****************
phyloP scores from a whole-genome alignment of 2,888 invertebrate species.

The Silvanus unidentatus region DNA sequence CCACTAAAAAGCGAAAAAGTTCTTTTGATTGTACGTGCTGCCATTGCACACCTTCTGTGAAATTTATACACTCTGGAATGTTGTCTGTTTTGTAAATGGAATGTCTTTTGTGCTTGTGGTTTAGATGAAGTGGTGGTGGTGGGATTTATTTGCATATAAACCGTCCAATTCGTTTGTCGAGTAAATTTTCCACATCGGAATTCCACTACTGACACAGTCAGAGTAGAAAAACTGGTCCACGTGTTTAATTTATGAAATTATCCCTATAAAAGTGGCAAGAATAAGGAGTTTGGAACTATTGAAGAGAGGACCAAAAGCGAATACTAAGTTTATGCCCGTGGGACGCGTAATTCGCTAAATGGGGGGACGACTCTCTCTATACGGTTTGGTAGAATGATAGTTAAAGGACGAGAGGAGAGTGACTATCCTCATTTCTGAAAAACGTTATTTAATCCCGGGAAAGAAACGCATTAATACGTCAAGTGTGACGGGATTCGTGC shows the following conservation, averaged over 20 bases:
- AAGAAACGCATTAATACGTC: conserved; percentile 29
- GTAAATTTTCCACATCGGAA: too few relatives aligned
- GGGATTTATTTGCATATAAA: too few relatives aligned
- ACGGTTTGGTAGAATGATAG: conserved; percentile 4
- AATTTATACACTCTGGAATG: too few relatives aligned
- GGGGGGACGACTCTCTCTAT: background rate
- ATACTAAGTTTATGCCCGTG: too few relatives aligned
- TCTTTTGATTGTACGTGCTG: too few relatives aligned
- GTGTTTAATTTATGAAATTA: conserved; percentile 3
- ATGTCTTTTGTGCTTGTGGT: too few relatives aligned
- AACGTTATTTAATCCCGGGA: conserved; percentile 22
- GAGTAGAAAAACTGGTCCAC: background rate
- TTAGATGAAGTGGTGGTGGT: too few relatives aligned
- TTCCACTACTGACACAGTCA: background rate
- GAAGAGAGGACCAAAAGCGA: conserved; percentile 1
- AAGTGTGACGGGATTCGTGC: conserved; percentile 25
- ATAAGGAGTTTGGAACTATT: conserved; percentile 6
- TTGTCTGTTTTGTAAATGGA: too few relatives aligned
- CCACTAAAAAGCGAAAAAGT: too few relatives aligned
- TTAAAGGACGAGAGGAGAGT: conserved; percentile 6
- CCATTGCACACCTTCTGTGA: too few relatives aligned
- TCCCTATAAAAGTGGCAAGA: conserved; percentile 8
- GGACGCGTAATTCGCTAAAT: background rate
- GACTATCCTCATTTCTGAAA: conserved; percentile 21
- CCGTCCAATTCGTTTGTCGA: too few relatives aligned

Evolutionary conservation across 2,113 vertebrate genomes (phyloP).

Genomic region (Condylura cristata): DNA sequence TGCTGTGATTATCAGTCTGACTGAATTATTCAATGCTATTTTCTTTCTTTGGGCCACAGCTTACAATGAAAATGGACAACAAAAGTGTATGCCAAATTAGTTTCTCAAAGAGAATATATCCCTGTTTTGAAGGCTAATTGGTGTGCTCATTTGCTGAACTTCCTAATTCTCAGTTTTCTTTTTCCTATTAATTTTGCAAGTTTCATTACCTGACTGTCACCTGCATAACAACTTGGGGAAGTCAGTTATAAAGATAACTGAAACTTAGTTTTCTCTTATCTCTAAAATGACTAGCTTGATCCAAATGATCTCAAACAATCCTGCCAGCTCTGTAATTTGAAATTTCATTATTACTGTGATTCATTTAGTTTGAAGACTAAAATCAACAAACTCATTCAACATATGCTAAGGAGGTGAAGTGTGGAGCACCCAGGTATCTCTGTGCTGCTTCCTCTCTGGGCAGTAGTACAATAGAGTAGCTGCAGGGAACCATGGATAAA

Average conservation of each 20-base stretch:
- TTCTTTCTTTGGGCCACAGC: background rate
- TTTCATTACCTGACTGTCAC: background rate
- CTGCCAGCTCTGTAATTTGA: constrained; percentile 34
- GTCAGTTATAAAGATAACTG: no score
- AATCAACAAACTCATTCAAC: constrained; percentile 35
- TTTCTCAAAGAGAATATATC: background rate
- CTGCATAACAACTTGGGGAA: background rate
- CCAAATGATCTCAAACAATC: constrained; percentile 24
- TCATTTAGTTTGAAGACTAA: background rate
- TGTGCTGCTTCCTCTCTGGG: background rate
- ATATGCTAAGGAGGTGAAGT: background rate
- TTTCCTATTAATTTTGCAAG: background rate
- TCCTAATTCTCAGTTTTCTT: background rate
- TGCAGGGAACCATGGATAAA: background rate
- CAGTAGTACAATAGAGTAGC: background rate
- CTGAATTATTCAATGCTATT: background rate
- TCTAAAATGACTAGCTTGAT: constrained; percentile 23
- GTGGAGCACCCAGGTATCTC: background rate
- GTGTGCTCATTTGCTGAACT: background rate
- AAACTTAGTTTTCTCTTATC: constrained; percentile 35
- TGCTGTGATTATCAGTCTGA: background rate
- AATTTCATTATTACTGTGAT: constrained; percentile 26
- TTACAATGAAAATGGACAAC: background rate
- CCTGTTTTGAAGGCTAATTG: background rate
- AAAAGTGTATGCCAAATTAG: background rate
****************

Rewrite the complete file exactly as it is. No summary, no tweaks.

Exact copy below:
phyloP scores from a whole-genome alignment of 2,888 invertebrate species.

The Silvanus unidentatus region DNA sequence CCACTAAAAAGCGAAAAAGTTCTTTTGATTGTACGTGCTGCCATTGCACACCTTCTGTGAAATTTATACACTCTGGAATGTTGTCTGTTTTGTAAATGGAATGTCTTTTGTGCTTGTGGTTTAGATGAAGTGGTGGTGGTGGGATTTATTTGCATATAAACCGTCCAATTCGTTTGTCGAGTAAATTTTCCACATCGGAATTCCACTACTGACACAGTCAGAGTAGAAAAACTGGTCCACGTGTTTAATTTATGAAATTATCCCTATAAAAGTGGCAAGAATAAGGAGTTTGGAACTATTGAAGAGAGGACCAAAAGCGAATACTAAGTTTATGCCCGTGGGACGCGTAATTCGCTAAATGGGGGGACGACTCTCTCTATACGGTTTGGTAGAATGATAGTTAAAGGACGAGAGGAGAGTGACTATCCTCATTTCTGAAAAACGTTATTTAATCCCGGGAAAGAAACGCATTAATACGTCAAGTGTGACGGGATTCGTGC shows the following conservation, averaged over 20 bases:
- AAGAAACGCATTAATACGTC: conserved; percentile 29
- GTAAATTTTCCACATCGGAA: too few relatives aligned
- GGGATTTATTTGCATATAAA: too few relatives aligned
- ACGGTTTGGTAGAATGATAG: conserved; percentile 4
- AATTTATACACTCTGGAATG: too few relatives aligned
- GGGGGGACGACTCTCTCTAT: background rate
- ATACTAAGTTTATGCCCGTG: too few relatives aligned
- TCTTTTGATTGTACGTGCTG: too few relatives aligned
- GTGTTTAATTTATGAAATTA: conserved; percentile 3
- ATGTCTTTTGTGCTTGTGGT: too few relatives aligned
- AACGTTATTTAATCCCGGGA: conserved; percentile 22
- GAGTAGAAAAACTGGTCCAC: background rate
- TTAGATGAAGTGGTGGTGGT: too few relatives aligned
- TTCCACTACTGACACAGTCA: background rate
- GAAGAGAGGACCAAAAGCGA: conserved; percentile 1
- AAGTGTGACGGGATTCGTGC: conserved; percentile 25
- ATAAGGAGTTTGGAACTATT: conserved; percentile 6
- TTGTCTGTTTTGTAAATGGA: too few relatives aligned
- CCACTAAAAAGCGAAAAAGT: too few relatives aligned
- TTAAAGGACGAGAGGAGAGT: conserved; percentile 6
- CCATTGCACACCTTCTGTGA: too few relatives aligned
- TCCCTATAAAAGTGGCAAGA: conserved; percentile 8
- GGACGCGTAATTCGCTAAAT: background rate
- GACTATCCTCATTTCTGAAA: conserved; percentile 21
- CCGTCCAATTCGTTTGTCGA: too few relatives aligned

Evolutionary conservation across 2,113 vertebrate genomes (phyloP).

Genomic region (Condylura cristata): DNA sequence TGCTGTGATTATCAGTCTGACTGAATTATTCAATGCTATTTTCTTTCTTTGGGCCACAGCTTACAATGAAAATGGACAACAAAAGTGTATGCCAAATTAGTTTCTCAAAGAGAATATATCCCTGTTTTGAAGGCTAATTGGTGTGCTCATTTGCTGAACTTCCTAATTCTCAGTTTTCTTTTTCCTATTAATTTTGCAAGTTTCATTACCTGACTGTCACCTGCATAACAACTTGGGGAAGTCAGTTATAAAGATAACTGAAACTTAGTTTTCTCTTATCTCTAAAATGACTAGCTTGATCCAAATGATCTCAAACAATCCTGCCAGCTCTGTAATTTGAAATTTCATTATTACTGTGATTCATTTAGTTTGAAGACTAAAATCAACAAACTCATTCAACATATGCTAAGGAGGTGAAGTGTGGAGCACCCAGGTATCTCTGTGCTGCTTCCTCTCTGGGCAGTAGTACAATAGAGTAGCTGCAGGGAACCATGGATAAA

Average conservation of each 20-base stretch:
- TTCTTTCTTTGGGCCACAGC: background rate
- TTTCATTACCTGACTGTCAC: background rate
- CTGCCAGCTCTGTAATTTGA: constrained; percentile 34
- GTCAGTTATAAAGATAACTG: no score
- AATCAACAAACTCATTCAAC: constrained; percentile 35
- TTTCTCAAAGAGAATATATC: background rate
- CTGCATAACAACTTGGGGAA: background rate
- CCAAATGATCTCAAACAATC: constrained; percentile 24
- TCATTTAGTTTGAAGACTAA: background rate
- TGTGCTGCTTCCTCTCTGGG: background rate
- ATATGCTAAGGAGGTGAAGT: background rate
- TTTCCTATTAATTTTGCAAG: background rate
- TCCTAATTCTCAGTTTTCTT: background rate
- TGCAGGGAACCATGGATAAA: background rate
- CAGTAGTACAATAGAGTAGC: background rate
- CTGAATTATTCAATGCTATT: background rate
- TCTAAAATGACTAGCTTGAT: constrained; percentile 23
- GTGGAGCACCCAGGTATCTC: background rate
- GTGTGCTCATTTGCTGAACT: background rate
- AAACTTAGTTTTCTCTTATC: constrained; percentile 35
- TGCTGTGATTATCAGTCTGA: background rate
- AATTTCATTATTACTGTGAT: constrained; percentile 26
- TTACAATGAAAATGGACAAC: background rate
- CCTGTTTTGAAGGCTAATTG: background rate
- AAAAGTGTATGCCAAATTAG: background rate